In 1990, the Corporation for National and Community Service conception of service-learning said that it:
Promotes learning through active participation in service experiences
Provides structured time for students to reflect by thinking, discussing and/or writing about their service experience
Provides an opportunity for students to use skills and knowledge in real-life situations
Extends learning beyond the classroom and into the community
Fosters a sense of caring for others (as adapted from the National and Community Service Act of 1990)
Because of its connection to content acquisition and student development, service-learning is often linked to school and college courses, and inspires these educational organizations to build strong partnerships with community-based organizations. Service-learning can also be organized and offered by community organizations with learning objectives or structured reflection activities for their participants. Whatever the setting, the core element of service-learning is always the intent that both providers and recipients find the experience beneficial, even transforming.
What are the Characteristics of Service-Learning?
According to the National Commission on Service learning, service-learning:
Links to academic content and standards
Involves young people in helping to determine and meet real, defined community needs
Is reciprocal in nature, benefiting both the community and the service providers by combining a service experience with a learning experience
Can be used in any subject area so long as it is appropriate to learning goal
Works at all ages, even among young children
Service-learning is not:
An episodic volunteer program
An add-on to an existing school or college curriculum
Logging a set number of community service hours in order to graduate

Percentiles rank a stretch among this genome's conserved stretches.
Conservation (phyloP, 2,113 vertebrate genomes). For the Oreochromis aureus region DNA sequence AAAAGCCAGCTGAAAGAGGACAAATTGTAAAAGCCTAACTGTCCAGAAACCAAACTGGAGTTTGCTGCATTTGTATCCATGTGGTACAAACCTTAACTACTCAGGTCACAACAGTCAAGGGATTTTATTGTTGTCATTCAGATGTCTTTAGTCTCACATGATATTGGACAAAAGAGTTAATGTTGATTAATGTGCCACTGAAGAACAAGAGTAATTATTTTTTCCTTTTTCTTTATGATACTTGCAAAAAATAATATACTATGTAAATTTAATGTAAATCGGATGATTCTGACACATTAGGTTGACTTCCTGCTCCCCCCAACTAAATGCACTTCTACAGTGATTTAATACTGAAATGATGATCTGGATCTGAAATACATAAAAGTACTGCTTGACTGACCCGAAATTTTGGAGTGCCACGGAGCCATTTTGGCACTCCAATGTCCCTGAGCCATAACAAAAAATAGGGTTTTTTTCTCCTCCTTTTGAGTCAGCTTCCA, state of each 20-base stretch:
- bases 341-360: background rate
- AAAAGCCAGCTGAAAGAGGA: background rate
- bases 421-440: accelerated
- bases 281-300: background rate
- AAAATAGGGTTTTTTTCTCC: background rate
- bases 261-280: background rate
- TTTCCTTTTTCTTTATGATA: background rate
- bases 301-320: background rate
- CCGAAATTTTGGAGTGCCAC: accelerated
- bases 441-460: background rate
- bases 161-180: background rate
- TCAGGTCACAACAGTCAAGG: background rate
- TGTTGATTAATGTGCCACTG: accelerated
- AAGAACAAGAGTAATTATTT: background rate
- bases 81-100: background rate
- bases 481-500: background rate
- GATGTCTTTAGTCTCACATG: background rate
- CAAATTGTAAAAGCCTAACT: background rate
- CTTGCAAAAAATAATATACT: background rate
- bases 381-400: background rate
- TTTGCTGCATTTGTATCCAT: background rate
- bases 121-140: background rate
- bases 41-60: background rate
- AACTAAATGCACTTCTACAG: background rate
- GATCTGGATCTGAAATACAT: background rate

Compensatory service assigned as a form of punishment by the courts or by school administrators
Only for high school or college students
One-sided: benefiting only students or only the community
The distinctive element of service-learning is that it enhances the community through the service provided, but it also has powerful learning consequences for the students or others participating in providing a service. Service-learning is growing so rapidly because we can see it is having a powerful impact on young people and their development. According to Eyler & Giles, 1999,
service-learning is a form of experiential education where learning occurs through a cycle of action and reflection as students work with others through a process of applying what they are learning to community problems and, at the same time, reflecting upon their experience as they seek to achieve real objectives for the community and deeper understanding and skills for themselves.
In the process, students link personal and social development with academic and cognitive development. Eyler and Giles (1999) summarize their observations by saying that in the service-learning model, “experience enhances understanding; understanding leads to more effective action.”
In general, authentic service-learning experiences have some common characteristics (taken mostly from Eyler and Giles 1999).
They are positive, meaningful and real to the participants.
They involve cooperative rather than competitive experiences and thus promote skills associated with teamwork and community involvement and citizenship.
They address complex problems in complex settings rather than simplified problems in isolation.
They offer opportunities to engage in problem-solving by requiring participants to gain knowledge of the specific context of their service-learning activity and community challenges, rather than only to draw upon generalized or abstract knowledge such as might come from a textbook. As a result, service-learning offers powerful opportunities to acquire the habits of critical thinking; i.e. the ability to identify the most important questions or issues within a real-world situation.
They promote deeper learning because the results are immediate and uncontrived. There are no “right answers” in the back of the book.
As a consequence of this immediacy of experience, service-learning is more likely to be personally meaningful to participants and to generate emotional consequences, to challenge values as well as ideas, and hence to support social, emotional and cognitive learning and development.